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Sylvain Poirier - 16 February 2009 01:40 AM

Maybe you need the details of this logical development ?

Another maybe not so clearly falsifiable claim but still, would be that near death experiences will never be explained by brain processes, as they are are really “happening” outside the brain.

I could bet any amount of money on either the above (just please let the turing test be an audio one that may last a few hours rather than a raw text one, and with a trained jury). But conceptually, the one of Turing test is the most central if taken with all its logical implications.

To rephrase everything: my position is that the first source of “faith” is some basic natural intuition on the nature of the difference between mere mathematical existence and full conscious existence, that can be expressed as the claim that “AI will never pass the turing test”, and is in natural coherence with NDEs and the quantum measurement “problem”.

No, I don’t “need” the details of this development, which revolves around your personal and subjective notion of what is meant by the word “explain”. That you toss in “quantum measurement” to add some special spice to your discourse is no indication that you have the first clue as to what physicists do when they make measurements, and your opinion that the Turing test is crucial and will never succeed is a very bold prediction, but one about which you simply speculate.

One concludes that though you have given up hooting nonsense about “God” and “what God desires for his creation” (and this is a good thing), you have not given up your personal wishes about ethereality and the afterlife. Grow up.

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Posted: 16 February 2009 06:32 AM   [ Ignore ]   [ # 2 ]  
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‘Don’t keep asking people to justify their innate faith’

Who says or knows there is such a thing as ‘innate’ faith?

Have you proven something that the world does not yet know about?

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Posted: 16 February 2009 07:48 AM   [ Ignore ]   [ # 3 ]  
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“Who says or knows there is such a thing as ‘innate’ faith?”

Just a simple observation, for example on myself as well as on other people, like Andrew Sullivan.
Why should we absolutely deny or forbid to mention ideas that naturally appear as a simple practical observation, for fear of the least shadow of possible inaccuracy ?
If one did not have the right to think or say something that appears likely unless having absolute proofs, it would not be scientific investigation but mental paralysis and paranoia.

“Have you proven something that the world does not yet know about?”

Well, if you think I’m just ignorant, I’m sorry I can’t follow you as I’m fan of mathematical physics, I rediscovered (because i could not follow the calculations in the book) the general relativity equations at the age of 16 (and then verified that it was rigorously equivalent to the known one), I made a PhD of mathematics on a construction of the Vassiliev knot invariants defined by the perturbative expansion of the Chern-Simons topological quantum field theory. I have many ideas to rewrite a number of basic mathematical concepts in clearer terms, up to tensor formalism, to improve the understanding of mathematics and fundamental physics theories.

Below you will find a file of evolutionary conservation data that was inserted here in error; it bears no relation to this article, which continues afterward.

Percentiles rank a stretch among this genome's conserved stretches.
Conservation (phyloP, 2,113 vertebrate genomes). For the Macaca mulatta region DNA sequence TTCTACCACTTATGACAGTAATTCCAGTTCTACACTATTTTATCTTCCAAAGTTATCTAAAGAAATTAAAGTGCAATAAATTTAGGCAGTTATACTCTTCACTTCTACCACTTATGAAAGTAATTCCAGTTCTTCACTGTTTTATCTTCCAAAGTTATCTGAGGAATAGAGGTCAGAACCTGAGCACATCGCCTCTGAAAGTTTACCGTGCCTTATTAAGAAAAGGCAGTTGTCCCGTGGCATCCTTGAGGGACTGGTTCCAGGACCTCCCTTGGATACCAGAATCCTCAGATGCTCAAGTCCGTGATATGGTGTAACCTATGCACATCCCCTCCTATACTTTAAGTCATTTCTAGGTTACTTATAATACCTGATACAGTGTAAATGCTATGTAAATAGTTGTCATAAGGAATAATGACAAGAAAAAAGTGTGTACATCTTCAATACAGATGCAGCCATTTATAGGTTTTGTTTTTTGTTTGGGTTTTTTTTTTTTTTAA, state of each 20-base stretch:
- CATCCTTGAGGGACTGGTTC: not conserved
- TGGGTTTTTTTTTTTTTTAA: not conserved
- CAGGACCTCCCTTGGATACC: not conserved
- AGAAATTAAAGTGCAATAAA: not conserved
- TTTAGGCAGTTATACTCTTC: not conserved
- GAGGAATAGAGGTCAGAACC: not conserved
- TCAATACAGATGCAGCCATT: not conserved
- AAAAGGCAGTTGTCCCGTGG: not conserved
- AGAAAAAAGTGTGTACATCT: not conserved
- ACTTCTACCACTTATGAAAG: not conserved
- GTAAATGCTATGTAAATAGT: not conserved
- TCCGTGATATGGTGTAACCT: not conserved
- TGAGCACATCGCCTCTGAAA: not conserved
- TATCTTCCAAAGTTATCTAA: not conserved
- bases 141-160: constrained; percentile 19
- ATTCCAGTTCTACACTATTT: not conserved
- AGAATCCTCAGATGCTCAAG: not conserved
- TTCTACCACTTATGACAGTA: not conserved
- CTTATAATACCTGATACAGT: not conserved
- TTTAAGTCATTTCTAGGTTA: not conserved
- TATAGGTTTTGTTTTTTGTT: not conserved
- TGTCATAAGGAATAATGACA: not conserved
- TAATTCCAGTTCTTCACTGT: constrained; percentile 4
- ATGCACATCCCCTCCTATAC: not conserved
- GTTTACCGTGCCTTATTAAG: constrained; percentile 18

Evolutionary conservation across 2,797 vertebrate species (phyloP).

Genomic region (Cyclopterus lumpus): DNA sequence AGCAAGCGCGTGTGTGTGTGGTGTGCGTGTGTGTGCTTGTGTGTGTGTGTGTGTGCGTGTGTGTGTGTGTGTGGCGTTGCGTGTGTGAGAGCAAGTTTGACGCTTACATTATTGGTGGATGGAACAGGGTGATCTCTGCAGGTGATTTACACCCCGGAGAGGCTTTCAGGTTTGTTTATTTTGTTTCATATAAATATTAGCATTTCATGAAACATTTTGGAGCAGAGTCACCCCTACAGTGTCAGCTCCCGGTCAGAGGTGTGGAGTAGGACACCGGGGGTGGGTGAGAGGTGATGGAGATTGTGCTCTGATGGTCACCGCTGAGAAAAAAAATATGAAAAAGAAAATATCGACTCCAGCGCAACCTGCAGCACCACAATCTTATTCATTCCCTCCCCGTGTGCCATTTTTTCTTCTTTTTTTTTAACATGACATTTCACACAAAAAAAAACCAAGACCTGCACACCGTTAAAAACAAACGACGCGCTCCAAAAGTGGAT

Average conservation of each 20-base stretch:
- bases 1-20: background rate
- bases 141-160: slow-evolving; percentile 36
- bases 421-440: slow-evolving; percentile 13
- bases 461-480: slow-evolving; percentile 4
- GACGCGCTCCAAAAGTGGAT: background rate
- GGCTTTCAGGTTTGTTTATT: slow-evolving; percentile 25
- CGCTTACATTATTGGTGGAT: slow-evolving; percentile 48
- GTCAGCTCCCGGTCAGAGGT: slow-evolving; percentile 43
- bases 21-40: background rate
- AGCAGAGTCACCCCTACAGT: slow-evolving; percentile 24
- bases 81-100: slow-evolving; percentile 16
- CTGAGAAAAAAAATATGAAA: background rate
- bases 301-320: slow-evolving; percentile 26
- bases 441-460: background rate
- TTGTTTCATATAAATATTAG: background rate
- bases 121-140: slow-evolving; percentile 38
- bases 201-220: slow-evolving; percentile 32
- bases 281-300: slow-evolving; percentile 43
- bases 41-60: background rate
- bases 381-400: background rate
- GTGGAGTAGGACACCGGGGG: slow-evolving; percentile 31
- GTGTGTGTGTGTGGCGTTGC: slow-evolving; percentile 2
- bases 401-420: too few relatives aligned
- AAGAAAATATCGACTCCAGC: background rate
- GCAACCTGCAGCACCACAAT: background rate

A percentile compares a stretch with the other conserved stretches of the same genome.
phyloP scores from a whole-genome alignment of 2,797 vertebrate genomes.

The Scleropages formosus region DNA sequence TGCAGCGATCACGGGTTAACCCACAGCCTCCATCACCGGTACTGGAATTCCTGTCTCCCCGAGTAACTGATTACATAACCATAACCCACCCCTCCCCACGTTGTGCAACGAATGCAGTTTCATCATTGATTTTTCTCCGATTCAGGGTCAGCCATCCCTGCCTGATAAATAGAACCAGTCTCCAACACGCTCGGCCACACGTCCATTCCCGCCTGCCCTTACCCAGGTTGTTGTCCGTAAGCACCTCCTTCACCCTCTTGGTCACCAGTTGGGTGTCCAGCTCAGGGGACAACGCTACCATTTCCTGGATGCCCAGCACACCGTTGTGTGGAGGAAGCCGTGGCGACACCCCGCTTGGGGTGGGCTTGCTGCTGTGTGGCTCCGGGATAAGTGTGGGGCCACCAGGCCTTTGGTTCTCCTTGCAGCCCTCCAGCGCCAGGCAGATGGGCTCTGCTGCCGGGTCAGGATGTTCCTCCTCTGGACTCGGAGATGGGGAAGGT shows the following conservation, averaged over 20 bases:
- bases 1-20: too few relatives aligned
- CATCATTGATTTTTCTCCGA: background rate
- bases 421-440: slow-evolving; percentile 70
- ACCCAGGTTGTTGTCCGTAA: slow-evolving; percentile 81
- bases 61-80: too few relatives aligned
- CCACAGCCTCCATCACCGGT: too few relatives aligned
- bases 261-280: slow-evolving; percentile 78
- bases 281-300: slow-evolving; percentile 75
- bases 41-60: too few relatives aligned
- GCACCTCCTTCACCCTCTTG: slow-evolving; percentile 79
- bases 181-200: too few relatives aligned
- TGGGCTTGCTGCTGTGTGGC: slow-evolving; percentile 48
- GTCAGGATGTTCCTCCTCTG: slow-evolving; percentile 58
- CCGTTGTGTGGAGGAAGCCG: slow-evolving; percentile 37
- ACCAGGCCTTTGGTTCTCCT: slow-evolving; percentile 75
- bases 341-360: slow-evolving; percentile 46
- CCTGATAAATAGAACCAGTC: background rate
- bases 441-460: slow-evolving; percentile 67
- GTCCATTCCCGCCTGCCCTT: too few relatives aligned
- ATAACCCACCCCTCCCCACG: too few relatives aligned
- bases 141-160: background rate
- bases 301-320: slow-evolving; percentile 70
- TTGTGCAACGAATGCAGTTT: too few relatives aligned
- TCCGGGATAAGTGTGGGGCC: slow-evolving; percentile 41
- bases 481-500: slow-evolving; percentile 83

I also have quite clear ideas, mathematically, on the EPR paradox and the concept of quantum decoherence. I also recently started explaining quantum physics to my mother by explaining her the core concepts in simple terms, aiming to go up to explaining molecular orbitals, (and am not far from completing this but we just don’t take the time for it).

You can also find many ideas on my web pages, I know some people who told me they found that insightful, did you at least have a significant look at them before judging ? Please, don’t see me as stupid just because my ideas are not identical with yours, and without even caring to see more about their contents.

Also, I have defined a concept of a new decentralized political order that could be easily made in the form of software, that would make the world much better. If you find this claim ridiculous, I’m sorry to see less significance in the mockery of those who reject this claim without even caring to read and patiently think and debate about its content, than in the near-unanimity I found among groups of economics students who were convinced of it after one or two hours of explanations and debates, where I could nearly always convincingly debunk objections that were raised.

And you ?

“you have not given up your personal wishes about ethereality and the afterlife.”

I have cared to read quite an important number of NDE testimonies and reports. I see this as a way of reviewing empirical data on the subject as the necessary way to build an informed opinion about it, instead of committing any mere wishful thinking.

And you, what quantity of NDE testimonies and reports have you reviewed before forming your opinion on the subject ?

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Posted: 16 February 2009 08:16 AM   [ Ignore ]   [ # 4 ]  
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Sylvain Poirier - 16 February 2009 12:48 PM

“Who says or knows there is such a thing as ‘innate’ faith?”

Just a simple observation, for example on myself as well as on other people, like Andrew Sullivan.
Why should we absolutely deny or forbid to mention ideas that naturally appear as a simple practical observation, for fear of the least shadow of possible inaccuracy?
If one did not have the right to think or say something that appears likely unless having absolute proofs, it would not be scientific investigation but mental paralysis and paranoia.